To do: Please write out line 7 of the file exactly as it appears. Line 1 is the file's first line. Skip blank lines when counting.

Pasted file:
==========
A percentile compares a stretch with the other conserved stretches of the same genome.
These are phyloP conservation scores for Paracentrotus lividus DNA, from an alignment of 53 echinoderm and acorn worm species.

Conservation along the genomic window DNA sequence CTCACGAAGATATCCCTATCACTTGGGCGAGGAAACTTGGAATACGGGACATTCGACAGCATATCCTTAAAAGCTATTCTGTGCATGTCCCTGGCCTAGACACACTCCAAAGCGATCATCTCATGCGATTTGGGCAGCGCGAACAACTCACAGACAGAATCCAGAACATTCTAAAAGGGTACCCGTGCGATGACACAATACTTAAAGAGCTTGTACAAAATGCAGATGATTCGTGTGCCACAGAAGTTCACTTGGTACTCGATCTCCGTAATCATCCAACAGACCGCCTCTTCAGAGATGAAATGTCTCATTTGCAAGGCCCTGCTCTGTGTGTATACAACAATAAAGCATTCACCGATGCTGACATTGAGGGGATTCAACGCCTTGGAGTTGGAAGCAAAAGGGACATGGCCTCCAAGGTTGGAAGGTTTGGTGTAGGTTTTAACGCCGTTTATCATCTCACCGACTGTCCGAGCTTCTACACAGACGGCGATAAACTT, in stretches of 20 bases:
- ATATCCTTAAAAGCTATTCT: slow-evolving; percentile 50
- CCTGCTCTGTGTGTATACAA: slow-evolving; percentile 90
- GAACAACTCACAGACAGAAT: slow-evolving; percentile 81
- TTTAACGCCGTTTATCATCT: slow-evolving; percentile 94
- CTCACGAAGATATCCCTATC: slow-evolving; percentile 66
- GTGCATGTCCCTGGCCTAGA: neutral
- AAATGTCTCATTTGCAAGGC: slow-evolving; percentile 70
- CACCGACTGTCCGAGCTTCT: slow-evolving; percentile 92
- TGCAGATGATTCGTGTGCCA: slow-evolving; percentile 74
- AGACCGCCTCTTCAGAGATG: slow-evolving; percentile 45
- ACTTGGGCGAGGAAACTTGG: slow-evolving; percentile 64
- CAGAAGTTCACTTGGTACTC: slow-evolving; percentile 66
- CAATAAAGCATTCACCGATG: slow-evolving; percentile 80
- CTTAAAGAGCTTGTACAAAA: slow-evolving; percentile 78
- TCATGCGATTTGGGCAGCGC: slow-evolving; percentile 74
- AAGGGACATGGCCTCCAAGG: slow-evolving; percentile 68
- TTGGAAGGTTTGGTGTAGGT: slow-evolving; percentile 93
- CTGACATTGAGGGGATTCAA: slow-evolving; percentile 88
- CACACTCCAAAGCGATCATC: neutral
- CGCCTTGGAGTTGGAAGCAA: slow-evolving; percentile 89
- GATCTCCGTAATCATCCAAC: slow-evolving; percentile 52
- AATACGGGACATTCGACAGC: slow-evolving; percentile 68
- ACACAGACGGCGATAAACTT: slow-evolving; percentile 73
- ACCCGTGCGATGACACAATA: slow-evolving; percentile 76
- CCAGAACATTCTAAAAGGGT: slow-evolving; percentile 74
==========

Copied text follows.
- TTTAACGCCGTTTATCATCT: slow-evolving; percentile 94